This plant, which has only called the jungle home, will thrive under comparable humidity and warmth. In the spring and summer, keep the soil moist, and water when the topsoil seems dried in the wintertime.
Place your Ruby Pink in semi-shade or bright yet indirect light. The more light it receives, the faster it grows, and this plant may reach or trail up to 4 meters! So suspend it from the ceiling, trail it from a high shelf, or use it as a climbing aid. You can even use position to create a dynamic jungle screen.
Calathea Grey Star
Ctenanthe setosa ‘Grey Star’ – the Calathea Grey Star – has brilliant silvery green leaves with thin dark green veins and an eye-catching purple underside. It comes in a variety of sizes but always with a striking appearance.
Calathea Grey Star is a member of the Ctenanthe genus, which includes Calathea, Maranta, and Stromanthe. The Marantaceae family includes these indoor plants, which are also known as prayer plants or never never plants because they fold their leaves up as if in prayer each night and then back down the next day.
They feature fine hairs on their stems and are quick growers, generating new leaves on a regular basis when kept in ideal conditions.
Philodendron Pink Princess
For good reason, the stunning philodendron pink princess is at the top of many plant collectors’ wish lists. The pink princess is extremely unusual in the plant world, with deep green, heart-shaped leaves with bubblegum pink variegation.
The pink princess philodendron is a tropical aroid of the Araceae family that is native to the country of Columbia. Notwithstanding its exorbitant price, this vibrant plant is rather simple to maintain. However, there are a few crucial considerations to do to guarantee that the variegation on the leaves is maximized. While the pink princess has flowers, the spathes are small in comparison to the plant’s leaves, and they rarely flower indoors.
Hoya Rope Plant
The Hoya rope plant, also known as the porcelain flower or wax plant, has curling leaves. The thick, waxy foliage and beautiful blossoms of this semi-succulent, perennial vine-like plant are well-known. They are native to India, but are most typically kept as houseplants in North America, where they are thought to be simple to care for, slow-growing, and long-lived, making them ideal for new plant owners.
The Compacta type, unlike the Hoya carnosa, has a pendulous growth habit, and the trailing vines and leaves look lovely when hung over ledges or in hanging baskets.
Another feature that makes this plant appealing is its lovely pinkish-white and tiny star-shaped flowers. They occur in ball-shaped clusters from early spring through the end of summer. Flowers can survive for several weeks on healthy plants, and healthy plants flower frequently.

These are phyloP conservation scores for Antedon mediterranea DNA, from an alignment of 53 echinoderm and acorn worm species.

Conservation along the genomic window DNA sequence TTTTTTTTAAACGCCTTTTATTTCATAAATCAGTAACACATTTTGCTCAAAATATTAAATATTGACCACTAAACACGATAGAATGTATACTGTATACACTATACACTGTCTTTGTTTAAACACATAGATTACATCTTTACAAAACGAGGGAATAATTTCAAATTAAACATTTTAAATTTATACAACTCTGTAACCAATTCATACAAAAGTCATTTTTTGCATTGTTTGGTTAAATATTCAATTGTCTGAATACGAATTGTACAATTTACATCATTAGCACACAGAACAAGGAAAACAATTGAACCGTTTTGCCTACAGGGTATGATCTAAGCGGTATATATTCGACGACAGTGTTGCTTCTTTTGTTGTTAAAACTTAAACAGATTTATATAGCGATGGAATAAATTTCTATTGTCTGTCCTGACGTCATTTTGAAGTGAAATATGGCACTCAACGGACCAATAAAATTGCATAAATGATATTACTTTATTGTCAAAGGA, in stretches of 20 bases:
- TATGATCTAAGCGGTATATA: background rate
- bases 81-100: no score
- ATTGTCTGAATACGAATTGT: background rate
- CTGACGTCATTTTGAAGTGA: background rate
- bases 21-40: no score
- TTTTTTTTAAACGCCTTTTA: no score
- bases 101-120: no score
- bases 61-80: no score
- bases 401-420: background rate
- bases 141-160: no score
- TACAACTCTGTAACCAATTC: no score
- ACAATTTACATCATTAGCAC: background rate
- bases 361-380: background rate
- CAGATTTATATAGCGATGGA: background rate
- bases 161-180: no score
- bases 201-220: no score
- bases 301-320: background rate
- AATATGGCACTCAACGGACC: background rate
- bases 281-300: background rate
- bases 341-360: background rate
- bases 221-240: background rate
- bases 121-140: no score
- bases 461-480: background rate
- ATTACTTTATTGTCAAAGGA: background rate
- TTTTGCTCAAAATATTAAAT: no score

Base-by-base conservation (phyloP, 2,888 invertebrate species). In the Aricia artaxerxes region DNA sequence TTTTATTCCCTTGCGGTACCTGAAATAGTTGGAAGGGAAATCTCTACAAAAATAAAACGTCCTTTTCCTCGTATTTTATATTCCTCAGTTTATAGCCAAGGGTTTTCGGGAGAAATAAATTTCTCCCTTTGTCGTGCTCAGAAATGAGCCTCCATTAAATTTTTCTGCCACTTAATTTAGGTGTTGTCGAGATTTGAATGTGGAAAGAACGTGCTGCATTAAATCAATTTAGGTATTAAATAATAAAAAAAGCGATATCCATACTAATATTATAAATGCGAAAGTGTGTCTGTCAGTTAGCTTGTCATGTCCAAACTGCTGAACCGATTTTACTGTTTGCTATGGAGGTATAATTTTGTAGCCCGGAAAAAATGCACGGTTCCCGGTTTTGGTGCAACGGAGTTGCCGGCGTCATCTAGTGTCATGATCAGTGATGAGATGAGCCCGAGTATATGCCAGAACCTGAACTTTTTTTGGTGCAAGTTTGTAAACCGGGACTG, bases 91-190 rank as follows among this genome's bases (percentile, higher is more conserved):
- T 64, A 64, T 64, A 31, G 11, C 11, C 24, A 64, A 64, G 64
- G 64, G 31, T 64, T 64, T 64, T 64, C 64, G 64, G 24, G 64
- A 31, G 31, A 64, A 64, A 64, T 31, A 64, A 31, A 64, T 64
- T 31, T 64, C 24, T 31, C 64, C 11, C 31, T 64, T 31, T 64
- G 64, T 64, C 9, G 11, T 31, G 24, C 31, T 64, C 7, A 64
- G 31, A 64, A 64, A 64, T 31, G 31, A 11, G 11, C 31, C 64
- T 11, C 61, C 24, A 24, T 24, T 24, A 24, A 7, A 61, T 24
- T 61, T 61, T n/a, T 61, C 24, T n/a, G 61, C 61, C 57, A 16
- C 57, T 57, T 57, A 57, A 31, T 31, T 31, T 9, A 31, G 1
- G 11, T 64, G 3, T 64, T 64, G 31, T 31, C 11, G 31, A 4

If you’re new to houseplants and want something that won’t take up too much of your time, a Hoya rope plant might be the answer.
It should be noted to newcomers that Calathea Rattlesnakes are difficult houseplants to care for, but if you give them the attention they require, you will be rewarded with a stunning display of leaf. This calathea species is native to the Brazilian rainforests, and its common name comes from the unusual decorative decorations on its leaves.
The huge leaves have a variegated pattern with varying hues of green and a wavy pattern along their edges, and the plant can grow up to 30 inches tall. With their gorgeous purplish-red tones, even the undersides of the leaf are eye-catching.
Rattlesnake plants are not often recommended for a beginner’s houseplant collection. In terms of heat, light, and moisture, they have extremely specific needs. When you see the magnificent ornamental leaves that the plant produces, it may be worth the extra effort.
Alocasia Reginula – Black Velvet
The exotic and gorgeous Black Velvet Alocasia has silver veins that show against the dark, velvety background of the broad leaf. The plant isn’t so much demanding as it is specific.
Dark leaves with pronounced pale green, white, or silver veins distinguish the Black Velvet. Its heart-shaped, thick, succulent-like leaves have a velvety sheen and stiff texture. The leaves are roughly six inches long and two and a half inches wide when fully grown.
In the shadows beneath a forest canopy, the stunningly dark leaves evolved as a light-gathering method. All visible light wavelengths are absorbed by the leaves, while their pale veins reflect them.
Are you ready to call one of these beauties your own?